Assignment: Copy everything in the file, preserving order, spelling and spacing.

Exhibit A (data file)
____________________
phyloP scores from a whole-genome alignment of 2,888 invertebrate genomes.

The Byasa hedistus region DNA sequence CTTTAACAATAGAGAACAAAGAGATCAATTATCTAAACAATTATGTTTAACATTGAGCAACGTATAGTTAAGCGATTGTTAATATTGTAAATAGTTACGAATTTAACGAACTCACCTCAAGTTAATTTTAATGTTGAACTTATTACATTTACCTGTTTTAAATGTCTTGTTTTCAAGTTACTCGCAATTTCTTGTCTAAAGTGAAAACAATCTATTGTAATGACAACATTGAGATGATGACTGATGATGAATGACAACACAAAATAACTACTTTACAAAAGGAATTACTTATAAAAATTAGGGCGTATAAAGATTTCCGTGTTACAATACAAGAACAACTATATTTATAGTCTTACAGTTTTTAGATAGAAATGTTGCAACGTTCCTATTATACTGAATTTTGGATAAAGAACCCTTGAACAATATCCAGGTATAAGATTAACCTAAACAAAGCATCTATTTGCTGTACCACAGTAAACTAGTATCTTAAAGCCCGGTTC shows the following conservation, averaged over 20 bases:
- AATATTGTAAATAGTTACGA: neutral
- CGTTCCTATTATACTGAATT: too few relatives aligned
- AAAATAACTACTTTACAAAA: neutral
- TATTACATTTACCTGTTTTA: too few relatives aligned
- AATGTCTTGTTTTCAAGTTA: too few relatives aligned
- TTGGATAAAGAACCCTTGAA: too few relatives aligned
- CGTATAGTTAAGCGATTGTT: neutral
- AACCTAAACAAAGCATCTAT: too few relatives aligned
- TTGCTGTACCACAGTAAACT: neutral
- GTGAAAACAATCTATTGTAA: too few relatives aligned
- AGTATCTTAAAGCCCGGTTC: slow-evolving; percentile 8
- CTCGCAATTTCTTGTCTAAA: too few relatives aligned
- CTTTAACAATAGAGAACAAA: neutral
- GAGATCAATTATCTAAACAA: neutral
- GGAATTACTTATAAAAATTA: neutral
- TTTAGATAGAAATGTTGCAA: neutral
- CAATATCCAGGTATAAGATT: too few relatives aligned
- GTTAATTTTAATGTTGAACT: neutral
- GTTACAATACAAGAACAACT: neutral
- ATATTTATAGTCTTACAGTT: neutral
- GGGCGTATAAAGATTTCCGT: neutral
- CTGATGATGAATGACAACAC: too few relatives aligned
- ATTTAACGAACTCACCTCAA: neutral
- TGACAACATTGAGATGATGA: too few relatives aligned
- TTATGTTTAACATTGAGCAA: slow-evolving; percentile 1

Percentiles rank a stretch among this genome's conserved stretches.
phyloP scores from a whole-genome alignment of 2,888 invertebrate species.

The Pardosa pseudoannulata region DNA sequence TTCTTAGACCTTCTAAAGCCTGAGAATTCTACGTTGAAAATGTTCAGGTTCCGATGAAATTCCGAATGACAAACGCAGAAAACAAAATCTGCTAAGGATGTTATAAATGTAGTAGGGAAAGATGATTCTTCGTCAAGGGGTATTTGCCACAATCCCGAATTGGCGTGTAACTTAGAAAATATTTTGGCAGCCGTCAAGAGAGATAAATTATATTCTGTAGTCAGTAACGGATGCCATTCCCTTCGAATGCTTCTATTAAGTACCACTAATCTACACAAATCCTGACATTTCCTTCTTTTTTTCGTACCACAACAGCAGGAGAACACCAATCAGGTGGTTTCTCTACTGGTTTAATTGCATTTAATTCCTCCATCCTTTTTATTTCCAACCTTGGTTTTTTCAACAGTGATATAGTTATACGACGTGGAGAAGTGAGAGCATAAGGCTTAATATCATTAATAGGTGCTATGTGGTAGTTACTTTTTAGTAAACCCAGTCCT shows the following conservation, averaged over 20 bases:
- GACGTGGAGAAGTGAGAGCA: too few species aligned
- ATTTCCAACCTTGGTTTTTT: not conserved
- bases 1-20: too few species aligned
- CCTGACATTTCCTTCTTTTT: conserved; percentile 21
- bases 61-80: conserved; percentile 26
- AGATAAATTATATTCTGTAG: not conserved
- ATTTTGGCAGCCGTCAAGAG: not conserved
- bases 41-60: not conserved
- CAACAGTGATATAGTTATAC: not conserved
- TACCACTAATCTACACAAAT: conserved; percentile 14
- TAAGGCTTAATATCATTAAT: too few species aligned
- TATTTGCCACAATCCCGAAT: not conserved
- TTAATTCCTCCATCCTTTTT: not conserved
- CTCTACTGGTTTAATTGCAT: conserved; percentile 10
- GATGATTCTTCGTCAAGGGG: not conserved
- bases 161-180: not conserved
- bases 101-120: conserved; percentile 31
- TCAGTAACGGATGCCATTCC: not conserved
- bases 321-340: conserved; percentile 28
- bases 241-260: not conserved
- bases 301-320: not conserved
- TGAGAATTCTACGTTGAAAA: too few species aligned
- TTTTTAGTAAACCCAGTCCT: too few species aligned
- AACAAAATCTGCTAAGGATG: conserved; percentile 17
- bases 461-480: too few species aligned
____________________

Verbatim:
phyloP scores from a whole-genome alignment of 2,888 invertebrate genomes.

The Byasa hedistus region DNA sequence CTTTAACAATAGAGAACAAAGAGATCAATTATCTAAACAATTATGTTTAACATTGAGCAACGTATAGTTAAGCGATTGTTAATATTGTAAATAGTTACGAATTTAACGAACTCACCTCAAGTTAATTTTAATGTTGAACTTATTACATTTACCTGTTTTAAATGTCTTGTTTTCAAGTTACTCGCAATTTCTTGTCTAAAGTGAAAACAATCTATTGTAATGACAACATTGAGATGATGACTGATGATGAATGACAACACAAAATAACTACTTTACAAAAGGAATTACTTATAAAAATTAGGGCGTATAAAGATTTCCGTGTTACAATACAAGAACAACTATATTTATAGTCTTACAGTTTTTAGATAGAAATGTTGCAACGTTCCTATTATACTGAATTTTGGATAAAGAACCCTTGAACAATATCCAGGTATAAGATTAACCTAAACAAAGCATCTATTTGCTGTACCACAGTAAACTAGTATCTTAAAGCCCGGTTC shows the following conservation, averaged over 20 bases:
- AATATTGTAAATAGTTACGA: neutral
- CGTTCCTATTATACTGAATT: too few relatives aligned
- AAAATAACTACTTTACAAAA: neutral
- TATTACATTTACCTGTTTTA: too few relatives aligned
- AATGTCTTGTTTTCAAGTTA: too few relatives aligned
- TTGGATAAAGAACCCTTGAA: too few relatives aligned
- CGTATAGTTAAGCGATTGTT: neutral
- AACCTAAACAAAGCATCTAT: too few relatives aligned
- TTGCTGTACCACAGTAAACT: neutral
- GTGAAAACAATCTATTGTAA: too few relatives aligned
- AGTATCTTAAAGCCCGGTTC: slow-evolving; percentile 8
- CTCGCAATTTCTTGTCTAAA: too few relatives aligned
- CTTTAACAATAGAGAACAAA: neutral
- GAGATCAATTATCTAAACAA: neutral
- GGAATTACTTATAAAAATTA: neutral
- TTTAGATAGAAATGTTGCAA: neutral
- CAATATCCAGGTATAAGATT: too few relatives aligned
- GTTAATTTTAATGTTGAACT: neutral
- GTTACAATACAAGAACAACT: neutral
- ATATTTATAGTCTTACAGTT: neutral
- GGGCGTATAAAGATTTCCGT: neutral
- CTGATGATGAATGACAACAC: too few relatives aligned
- ATTTAACGAACTCACCTCAA: neutral
- TGACAACATTGAGATGATGA: too few relatives aligned
- TTATGTTTAACATTGAGCAA: slow-evolving; percentile 1

Percentiles rank a stretch among this genome's conserved stretches.
phyloP scores from a whole-genome alignment of 2,888 invertebrate species.

The Pardosa pseudoannulata region DNA sequence TTCTTAGACCTTCTAAAGCCTGAGAATTCTACGTTGAAAATGTTCAGGTTCCGATGAAATTCCGAATGACAAACGCAGAAAACAAAATCTGCTAAGGATGTTATAAATGTAGTAGGGAAAGATGATTCTTCGTCAAGGGGTATTTGCCACAATCCCGAATTGGCGTGTAACTTAGAAAATATTTTGGCAGCCGTCAAGAGAGATAAATTATATTCTGTAGTCAGTAACGGATGCCATTCCCTTCGAATGCTTCTATTAAGTACCACTAATCTACACAAATCCTGACATTTCCTTCTTTTTTTCGTACCACAACAGCAGGAGAACACCAATCAGGTGGTTTCTCTACTGGTTTAATTGCATTTAATTCCTCCATCCTTTTTATTTCCAACCTTGGTTTTTTCAACAGTGATATAGTTATACGACGTGGAGAAGTGAGAGCATAAGGCTTAATATCATTAATAGGTGCTATGTGGTAGTTACTTTTTAGTAAACCCAGTCCT shows the following conservation, averaged over 20 bases:
- GACGTGGAGAAGTGAGAGCA: too few species aligned
- ATTTCCAACCTTGGTTTTTT: not conserved
- bases 1-20: too few species aligned
- CCTGACATTTCCTTCTTTTT: conserved; percentile 21
- bases 61-80: conserved; percentile 26
- AGATAAATTATATTCTGTAG: not conserved
- ATTTTGGCAGCCGTCAAGAG: not conserved
- bases 41-60: not conserved
- CAACAGTGATATAGTTATAC: not conserved
- TACCACTAATCTACACAAAT: conserved; percentile 14
- TAAGGCTTAATATCATTAAT: too few species aligned
- TATTTGCCACAATCCCGAAT: not conserved
- TTAATTCCTCCATCCTTTTT: not conserved
- CTCTACTGGTTTAATTGCAT: conserved; percentile 10
- GATGATTCTTCGTCAAGGGG: not conserved
- bases 161-180: not conserved
- bases 101-120: conserved; percentile 31
- TCAGTAACGGATGCCATTCC: not conserved
- bases 321-340: conserved; percentile 28
- bases 241-260: not conserved
- bases 301-320: not conserved
- TGAGAATTCTACGTTGAAAA: too few species aligned
- TTTTTAGTAAACCCAGTCCT: too few species aligned
- AACAAAATCTGCTAAGGATG: conserved; percentile 17
- bases 461-480: too few species aligned